“When I hear his name called on graduation night, I will feel like I’m in a dream,” Sampson said. “This time in his life has come way too fast for me and I will probably cry as I have been doing since the first day of his senior year, but they will be happy tears and maybe a few sad ones, too.”

Much to his delight, it has been one heckuva ride the past few years for Watts, whom Sampson said has held fast to a rare sense of integrity in ways many of his peers haven’t.

WELL ON HIS WAY 

THE LORD’S DOING — “I am still in awe that God allowed this handsome, young man of mine to make me a mommy 18 years ago,” Sampson said of her son to kick off Making Headline News’ annual Salute To Graduates Tributes for 2019.

“I am proud of my son for keeping himself pure and in waiting for the young woman that God has for him,” Sampson said. “A lot of young men don’t make it to the age of 18 without several sexual partners or children, but I thank God that he listened to me and he and his girlfriend, Londyn, have made a pact between themselves and God to keep themselves pure, because God said so. There is no limit for him. The boundaries are limitless because he serves a limitless God.”

Talk about demonstrating the attributes of a true champion.

“The favor on his life comes not just from being who he is, but because of his obedience,” Sampson said. “And, as long as he honors the Lord, he will not fall, break, or bend.”

That’s because this Louisiana high school student athlete has proven to be a champion in every stretch of the imagination.

Big ups to Ca’lib The Champ.


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EDITOR’S NOTE: Whether your child has already graduated or not, if you would like to pay homage to his/her accomplishments with a unique Salute To Graduates Tribute that will feature a story like the one above with multiple photos, call Reporter Andre Johnson at 901-690-6587 or Facebook message him under “Andre T. Johnson” for details.

Andre Johnson is the award-winning Founder and Publisher for Making Headline News. A 2000 graduate of the University of Memphis School of Journalism and a former staff reporter of sports for the Memphis Commercial Appeal newspaper, Johnson covers the NBA Southwest Division from Dallas, Texas. To reach Johnson, send email to andre@makingheadlinenews.com or to memphisgraduate@yahoo.com. Also, follow him on Twitter @AJ_Journalist.

Detroit businesswoman Rashelle Rey’s annual hair and fashion show set for July 14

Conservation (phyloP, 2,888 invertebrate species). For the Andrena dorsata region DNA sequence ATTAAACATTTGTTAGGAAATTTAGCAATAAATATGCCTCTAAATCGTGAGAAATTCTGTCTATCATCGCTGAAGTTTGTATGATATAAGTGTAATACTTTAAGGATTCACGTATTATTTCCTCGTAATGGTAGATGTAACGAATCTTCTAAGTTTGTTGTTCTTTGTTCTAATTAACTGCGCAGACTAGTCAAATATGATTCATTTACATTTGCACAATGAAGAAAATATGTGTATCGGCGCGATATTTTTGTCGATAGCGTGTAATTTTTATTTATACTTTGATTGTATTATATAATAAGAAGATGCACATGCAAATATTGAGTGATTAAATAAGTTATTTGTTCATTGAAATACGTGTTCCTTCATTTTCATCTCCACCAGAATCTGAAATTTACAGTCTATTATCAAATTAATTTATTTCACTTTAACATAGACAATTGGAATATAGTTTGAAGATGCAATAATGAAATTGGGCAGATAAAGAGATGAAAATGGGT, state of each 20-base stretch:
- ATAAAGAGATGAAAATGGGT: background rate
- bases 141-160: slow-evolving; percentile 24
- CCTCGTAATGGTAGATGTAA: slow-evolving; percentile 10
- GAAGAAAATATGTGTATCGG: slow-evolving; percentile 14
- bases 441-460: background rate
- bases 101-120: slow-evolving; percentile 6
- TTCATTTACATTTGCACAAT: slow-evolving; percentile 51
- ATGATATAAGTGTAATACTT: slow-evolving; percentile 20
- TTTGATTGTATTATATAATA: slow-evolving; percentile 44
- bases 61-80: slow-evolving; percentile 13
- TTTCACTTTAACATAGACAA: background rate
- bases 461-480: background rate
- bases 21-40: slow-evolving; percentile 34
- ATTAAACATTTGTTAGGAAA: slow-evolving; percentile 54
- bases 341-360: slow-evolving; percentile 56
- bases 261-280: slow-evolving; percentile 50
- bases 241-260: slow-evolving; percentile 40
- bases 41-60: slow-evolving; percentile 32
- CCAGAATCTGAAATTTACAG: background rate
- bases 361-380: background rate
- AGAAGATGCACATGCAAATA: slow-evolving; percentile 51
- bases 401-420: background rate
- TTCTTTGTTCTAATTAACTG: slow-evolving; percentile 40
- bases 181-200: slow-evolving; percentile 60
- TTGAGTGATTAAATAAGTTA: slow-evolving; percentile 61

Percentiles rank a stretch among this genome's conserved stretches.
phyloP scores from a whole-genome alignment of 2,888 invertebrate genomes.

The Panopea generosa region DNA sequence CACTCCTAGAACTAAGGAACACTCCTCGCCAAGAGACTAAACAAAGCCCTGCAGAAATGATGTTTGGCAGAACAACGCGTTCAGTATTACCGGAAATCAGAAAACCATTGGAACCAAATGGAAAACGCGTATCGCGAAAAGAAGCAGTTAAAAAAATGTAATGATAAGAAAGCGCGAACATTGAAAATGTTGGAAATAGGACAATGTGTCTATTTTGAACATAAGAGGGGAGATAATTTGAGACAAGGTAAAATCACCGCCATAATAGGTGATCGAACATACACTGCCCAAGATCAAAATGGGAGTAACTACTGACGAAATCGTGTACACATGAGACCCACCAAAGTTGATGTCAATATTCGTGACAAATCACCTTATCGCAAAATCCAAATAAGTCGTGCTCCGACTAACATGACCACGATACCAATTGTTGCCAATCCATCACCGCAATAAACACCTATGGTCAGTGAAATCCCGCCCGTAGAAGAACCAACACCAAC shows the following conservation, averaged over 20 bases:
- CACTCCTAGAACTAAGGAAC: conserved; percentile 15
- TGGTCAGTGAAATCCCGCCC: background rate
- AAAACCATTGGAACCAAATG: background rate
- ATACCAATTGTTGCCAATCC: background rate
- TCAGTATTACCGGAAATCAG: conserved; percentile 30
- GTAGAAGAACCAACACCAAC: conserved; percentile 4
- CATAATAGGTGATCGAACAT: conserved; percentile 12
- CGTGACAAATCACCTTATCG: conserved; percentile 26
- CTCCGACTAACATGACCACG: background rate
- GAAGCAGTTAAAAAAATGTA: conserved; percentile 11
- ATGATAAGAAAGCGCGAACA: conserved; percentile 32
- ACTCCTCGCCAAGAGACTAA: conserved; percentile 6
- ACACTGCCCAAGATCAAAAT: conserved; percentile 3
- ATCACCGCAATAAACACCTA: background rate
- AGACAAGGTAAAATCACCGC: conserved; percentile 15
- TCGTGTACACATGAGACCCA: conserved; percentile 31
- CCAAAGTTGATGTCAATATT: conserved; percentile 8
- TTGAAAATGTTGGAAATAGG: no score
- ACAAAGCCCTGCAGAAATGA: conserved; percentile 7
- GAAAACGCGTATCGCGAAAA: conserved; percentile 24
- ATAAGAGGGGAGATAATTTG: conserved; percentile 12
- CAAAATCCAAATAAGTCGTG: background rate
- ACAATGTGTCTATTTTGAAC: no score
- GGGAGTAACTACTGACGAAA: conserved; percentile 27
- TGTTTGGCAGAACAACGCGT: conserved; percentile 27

Let nothing be done through strife or vainglory; but in lowliness of mind let each esteem other better than themselves. (Philippians 2:3)


REY OF SUNSHINE 

WOMAN OF EXCELLENCE — A native Birmingham, Alabama who has spent virtually all of her life in the City of David, Rashelle Rey will be hosting her annual Illusion On The Runway Hair And Fashion on Sunday, July 14 in nearby Southfield, Michigan, at the St John’s Banquet & Conference, located at 22001 Northwestern Highway.

As it pertains to walking in her divine purpose, Rashelle Rey would be the first to admit that she’s all about esteeming others highly than herself.

That is why Rey, an accomplished Detroit-area businesswoman, has become thoroughly committed to giving back to her community.

And not just giving back, but giving back in a big way.


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A native Birmingham, Alabama who has spent virtually all of her life in the City of David, Rey will be hosting her annual Illusion On The Runway Hair And Fashion on Sunday, July 14 in nearby Southfield, Michigan, at the St John’s Banquet & Conference, located at 22001 Northwestern Highway.

The event that will take place from 3-6 p.m. EST is annual, notable tribute to women and children, many of whom suffer from various forms and hair loss, Rey told Making Headline News this week.


“The purpose of this event is to be a blessing to a family or organization that’s in need and is suffering from cancer.” — Detroit Businesswoman/Author Rashelle Rey on her annual Illusion On The Runway Hair And Fashion